ALBERTA

Calgary's $52 Million Tax Surplus Debate Gets Heated (PHOTOS)

05/29/2013 03:59 EDT | Updated 05/29/2013 03:59 EDT
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As Calgary Mayor Naheed Nenshi solicits citizens on how the city should spend a $52 million tax surplus, a few options are already ahead of the game.

A majority of eight aldermen support spending the money on transit development, the Calgary Herald reports.

While many attendees of the live debate in Calgary on Tuesday cheered the idea of giving the money back to Calgarians, with one woman shouting, "Right on, get our money back," investing in communities and debt repayment also seem to be the top options for some.

The five options given to Calgarians include transit, reducing non-residential property taxes, revitalizing communities, reducing the debt or lowering the tax that homeowners pay.

When the aldermen were asked what their second choice would be, transit and debt repayment were the top choices, the Calgary Sun reports.

While listing the pros and cons of all projects, Nenshi said the city still has to find money for bus drivers to run those buses.

Revitalizing communities lets the city revamp neighbourhoods, especially older areas, but choosing the communities will be challenging, said Nenshi.

"The cramped train ride I have nightly keeps transit my #1 choice,' said Jen K on Twitter.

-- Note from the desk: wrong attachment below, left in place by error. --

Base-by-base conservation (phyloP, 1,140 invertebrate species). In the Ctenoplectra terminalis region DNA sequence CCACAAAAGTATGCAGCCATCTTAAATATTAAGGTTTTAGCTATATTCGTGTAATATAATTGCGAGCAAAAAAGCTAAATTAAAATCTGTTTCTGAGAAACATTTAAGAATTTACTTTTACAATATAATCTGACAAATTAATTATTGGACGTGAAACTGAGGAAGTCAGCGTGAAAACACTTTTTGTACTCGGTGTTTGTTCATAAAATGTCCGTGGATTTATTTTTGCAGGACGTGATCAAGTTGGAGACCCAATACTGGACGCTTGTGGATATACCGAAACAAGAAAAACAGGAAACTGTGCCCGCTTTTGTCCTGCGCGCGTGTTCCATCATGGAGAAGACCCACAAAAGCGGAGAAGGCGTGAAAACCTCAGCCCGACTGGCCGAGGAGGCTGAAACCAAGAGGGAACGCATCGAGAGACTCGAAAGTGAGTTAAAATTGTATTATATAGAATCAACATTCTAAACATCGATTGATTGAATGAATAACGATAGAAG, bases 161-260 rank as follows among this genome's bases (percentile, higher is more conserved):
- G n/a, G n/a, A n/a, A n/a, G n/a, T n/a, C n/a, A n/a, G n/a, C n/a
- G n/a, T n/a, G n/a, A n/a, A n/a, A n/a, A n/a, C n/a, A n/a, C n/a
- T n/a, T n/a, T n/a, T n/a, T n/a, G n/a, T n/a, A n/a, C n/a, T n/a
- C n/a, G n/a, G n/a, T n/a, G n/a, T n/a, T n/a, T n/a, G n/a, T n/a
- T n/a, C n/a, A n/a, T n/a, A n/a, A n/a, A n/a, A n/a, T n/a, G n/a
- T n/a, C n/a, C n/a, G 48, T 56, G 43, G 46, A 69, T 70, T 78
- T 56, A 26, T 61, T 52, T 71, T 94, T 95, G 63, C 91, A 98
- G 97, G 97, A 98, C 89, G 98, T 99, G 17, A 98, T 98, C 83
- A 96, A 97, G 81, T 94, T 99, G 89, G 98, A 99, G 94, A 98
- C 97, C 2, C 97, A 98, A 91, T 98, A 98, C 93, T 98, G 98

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Brett Wilson Hosts Calgary's $52 Million Tax Surplus Debate

Aldermen John Mar said on Twitter that he preferred to combine funding transit with revitalizing communities.

The dragon himself seemed to be stuck with a final decision.

"I happen to believe that we need to continue investing in infrastructure," said Brett Wilson to The Huffington Post Alberta, adding that the debate between communities or transit was still in the air.

"I happen to use communities more than I use transit but I'm a believer in the city so I'll go with whatever looks right," he added.

"Nobody can set priorities better than you can set your own priorities," said Nenshi, while discussing the option of giving the money back to residential taxpayers.

He urged Calgarians to participate in the debate and insisted the city hasn't made a decision yet.